Discussion
This investigation expands our understanding of patients’ unmet expectations for medical care. Patients with wide variety of medical complaints may have common and different expectations of their health care visits, and are less satisfied with their medical visits when they do not receive such care. The common and most immediate post visit expectation for care of all the patients studied, was “ explanation and receiving information” which are consistent with other studies. Need for information should be added to the health belief model originally formulated to explain preventive health behavior. It is not always enough to order and prescribe. Diagnosis and treatments must be explained, options presented and management plans negotiated. Our study and other studies have demonstrated the importance of providing information to patients. Education may facilitate the technical aspects of the patients’ care as well as enhance the patients’ sense of personal control and social support.

The results of this study suggest that the influence of others, a neglected element of the health belief model is worth further investigation. Patients who desired and received certain elements of nontechnical care (counseling and emotional support) had higher visit satisfaction.

Our study and a number of other studies have found a significant relationship between patient satisfaction and the socio-emotional aspects of the physician’s behavior, such as their ability to express caring and concern for their patients. The significantly higher expectation for emotional support in patients of neurology and psychiatry clinics compared to other patients reflects the affective nature of those conditions. Patients’ perceptions about receiving examinations, tests, medications or nondrug treatments were minimally associated with levels of satisfaction with physicians. Patients of internal medicine clinic based their opinion about health providers on the technical rather than the nontechnical aspects of care, because they regarded the nontechnical types of intervention as more personal.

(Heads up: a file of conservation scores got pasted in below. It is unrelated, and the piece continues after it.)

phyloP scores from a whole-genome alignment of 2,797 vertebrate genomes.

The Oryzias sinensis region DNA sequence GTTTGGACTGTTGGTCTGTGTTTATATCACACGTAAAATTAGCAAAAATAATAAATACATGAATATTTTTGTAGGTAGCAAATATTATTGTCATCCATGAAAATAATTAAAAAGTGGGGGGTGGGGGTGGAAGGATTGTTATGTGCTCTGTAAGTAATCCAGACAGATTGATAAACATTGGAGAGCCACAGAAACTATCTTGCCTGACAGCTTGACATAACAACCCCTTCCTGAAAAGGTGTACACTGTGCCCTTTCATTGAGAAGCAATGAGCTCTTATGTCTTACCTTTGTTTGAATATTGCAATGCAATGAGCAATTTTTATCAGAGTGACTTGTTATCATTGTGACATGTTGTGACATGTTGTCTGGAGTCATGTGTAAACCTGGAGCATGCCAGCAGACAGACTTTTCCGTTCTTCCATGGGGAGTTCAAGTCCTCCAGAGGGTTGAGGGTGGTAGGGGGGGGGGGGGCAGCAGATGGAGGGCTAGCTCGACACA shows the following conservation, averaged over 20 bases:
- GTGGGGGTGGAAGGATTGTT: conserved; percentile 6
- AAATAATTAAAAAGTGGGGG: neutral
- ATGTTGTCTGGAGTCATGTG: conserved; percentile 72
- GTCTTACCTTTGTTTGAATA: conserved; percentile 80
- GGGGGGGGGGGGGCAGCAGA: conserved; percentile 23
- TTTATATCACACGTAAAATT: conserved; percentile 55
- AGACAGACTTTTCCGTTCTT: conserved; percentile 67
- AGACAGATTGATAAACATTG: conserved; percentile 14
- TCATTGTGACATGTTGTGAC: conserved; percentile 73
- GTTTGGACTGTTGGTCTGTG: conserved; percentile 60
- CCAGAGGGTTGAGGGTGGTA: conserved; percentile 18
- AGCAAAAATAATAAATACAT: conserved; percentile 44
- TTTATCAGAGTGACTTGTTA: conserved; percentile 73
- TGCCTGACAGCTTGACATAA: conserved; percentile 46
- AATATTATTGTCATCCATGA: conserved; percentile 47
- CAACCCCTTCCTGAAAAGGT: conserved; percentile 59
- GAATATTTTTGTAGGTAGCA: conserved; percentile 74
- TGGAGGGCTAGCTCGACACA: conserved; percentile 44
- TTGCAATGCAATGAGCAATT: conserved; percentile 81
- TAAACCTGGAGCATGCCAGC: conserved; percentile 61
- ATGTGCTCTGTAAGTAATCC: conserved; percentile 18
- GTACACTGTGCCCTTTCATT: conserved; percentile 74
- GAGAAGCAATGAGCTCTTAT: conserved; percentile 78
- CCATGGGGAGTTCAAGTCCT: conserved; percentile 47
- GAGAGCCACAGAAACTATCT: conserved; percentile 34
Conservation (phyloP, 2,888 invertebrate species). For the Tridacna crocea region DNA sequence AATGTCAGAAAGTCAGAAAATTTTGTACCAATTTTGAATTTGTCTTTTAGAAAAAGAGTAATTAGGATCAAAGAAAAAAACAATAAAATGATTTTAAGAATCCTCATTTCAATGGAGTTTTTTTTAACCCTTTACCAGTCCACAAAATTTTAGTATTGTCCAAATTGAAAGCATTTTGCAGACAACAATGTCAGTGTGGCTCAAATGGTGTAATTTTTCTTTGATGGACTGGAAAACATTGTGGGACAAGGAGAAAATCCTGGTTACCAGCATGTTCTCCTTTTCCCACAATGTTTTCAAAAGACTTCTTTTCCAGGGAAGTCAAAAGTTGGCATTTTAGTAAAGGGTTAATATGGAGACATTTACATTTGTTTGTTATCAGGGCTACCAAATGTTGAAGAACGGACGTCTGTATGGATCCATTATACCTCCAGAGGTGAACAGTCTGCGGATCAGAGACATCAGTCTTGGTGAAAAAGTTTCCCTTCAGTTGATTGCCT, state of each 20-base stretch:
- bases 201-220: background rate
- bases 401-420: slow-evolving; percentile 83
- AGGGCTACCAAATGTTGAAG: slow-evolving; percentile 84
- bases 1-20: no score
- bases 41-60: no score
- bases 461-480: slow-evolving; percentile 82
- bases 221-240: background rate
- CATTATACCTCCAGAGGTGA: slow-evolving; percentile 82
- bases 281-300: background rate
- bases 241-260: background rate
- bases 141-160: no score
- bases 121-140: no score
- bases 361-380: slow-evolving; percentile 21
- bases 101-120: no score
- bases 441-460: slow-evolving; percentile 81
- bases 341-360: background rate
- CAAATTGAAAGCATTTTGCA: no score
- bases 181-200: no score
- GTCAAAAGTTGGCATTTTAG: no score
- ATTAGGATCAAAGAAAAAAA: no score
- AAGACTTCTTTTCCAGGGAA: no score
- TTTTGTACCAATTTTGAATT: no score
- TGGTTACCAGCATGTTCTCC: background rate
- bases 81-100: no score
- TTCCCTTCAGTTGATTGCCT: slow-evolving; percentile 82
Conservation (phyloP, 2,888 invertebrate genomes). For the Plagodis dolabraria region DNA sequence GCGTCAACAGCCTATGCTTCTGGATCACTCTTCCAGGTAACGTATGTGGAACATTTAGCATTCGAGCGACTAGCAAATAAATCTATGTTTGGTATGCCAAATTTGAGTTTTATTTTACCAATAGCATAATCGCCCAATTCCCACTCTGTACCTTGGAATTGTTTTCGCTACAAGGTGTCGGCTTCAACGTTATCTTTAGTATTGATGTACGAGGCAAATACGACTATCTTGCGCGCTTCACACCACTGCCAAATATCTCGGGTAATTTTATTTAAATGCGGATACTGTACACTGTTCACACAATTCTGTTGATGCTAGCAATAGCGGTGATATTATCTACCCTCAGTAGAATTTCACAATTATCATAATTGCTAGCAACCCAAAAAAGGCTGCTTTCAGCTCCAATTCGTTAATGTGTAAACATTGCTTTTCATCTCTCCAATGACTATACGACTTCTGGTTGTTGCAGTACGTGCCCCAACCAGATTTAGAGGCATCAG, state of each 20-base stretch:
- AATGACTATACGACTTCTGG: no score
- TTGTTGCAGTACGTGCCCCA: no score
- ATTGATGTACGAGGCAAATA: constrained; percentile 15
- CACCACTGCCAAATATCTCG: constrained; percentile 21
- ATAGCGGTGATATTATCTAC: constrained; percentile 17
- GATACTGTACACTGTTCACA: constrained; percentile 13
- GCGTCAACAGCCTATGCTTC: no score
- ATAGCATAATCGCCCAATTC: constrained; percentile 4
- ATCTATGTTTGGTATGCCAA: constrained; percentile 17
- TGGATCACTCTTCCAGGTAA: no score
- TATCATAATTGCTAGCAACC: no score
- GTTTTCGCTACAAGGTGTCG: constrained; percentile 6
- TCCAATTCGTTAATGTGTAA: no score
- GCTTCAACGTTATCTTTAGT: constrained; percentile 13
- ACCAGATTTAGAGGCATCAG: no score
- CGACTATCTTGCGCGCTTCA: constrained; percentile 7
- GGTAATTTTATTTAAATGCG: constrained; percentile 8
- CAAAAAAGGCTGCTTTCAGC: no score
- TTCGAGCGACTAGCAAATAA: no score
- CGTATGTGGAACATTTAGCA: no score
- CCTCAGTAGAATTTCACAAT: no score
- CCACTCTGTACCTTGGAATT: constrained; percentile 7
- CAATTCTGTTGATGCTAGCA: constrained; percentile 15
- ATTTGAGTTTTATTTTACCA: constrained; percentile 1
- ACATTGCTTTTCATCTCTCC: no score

Dissatisfaction demands a change, such as a change of physician. Patients who had recently changed physicians because of dissatisfaction with their care, were most likely to complain that their physician was too busy to talk with them and didn’t appear interested in them as people. Patients were less likely to leave their physician because of concerns about the technical quality of the care that they were receiving.

This study highlights the importance of teaching active-listening skills to general practice physicians. The doctors need to study and adjust their consultation styles to communicate better with their patients.

It is entirely plausible that the results of this study might have been different if the patients had more serious illness or different types of settings were selected. Laboratory tests and medications might have a greater impact on patient satisfaction in more seriously ill patients.

This study emphasizes the potential importance of understanding patients’ expectations for maintaining patient satisfaction and controlling health care costs. False positively and cost-effectiveness patients are demanding diagnostic tests and therapeutic interventions that may not always be in their own interests, and society’s.

If supported by larger studies, these findings suggest that more training in the elicitation and negotiation of patients’ expectations would be a worthwhile addition to the medical curriculum.


Author

A. Afkhamebrahimi, & M. Nasr Esfehani

A. Afkhamebrahimi, M. Nasr Esfehani
Iran University of Medical Science, Tehran Psychiatrc Institute, Mental Health Research Centre
afkhami@iums.ac.ir Tel: +989121597189


Comments (0)

Add Comment

About this Article

Add Comment

PdfDownload the PDF version to access the complete article.

Printer FriendlyPrinter friendly version

Keywords: patient satisfaction, health education, community psychology, gjcpp, 2nd ICCP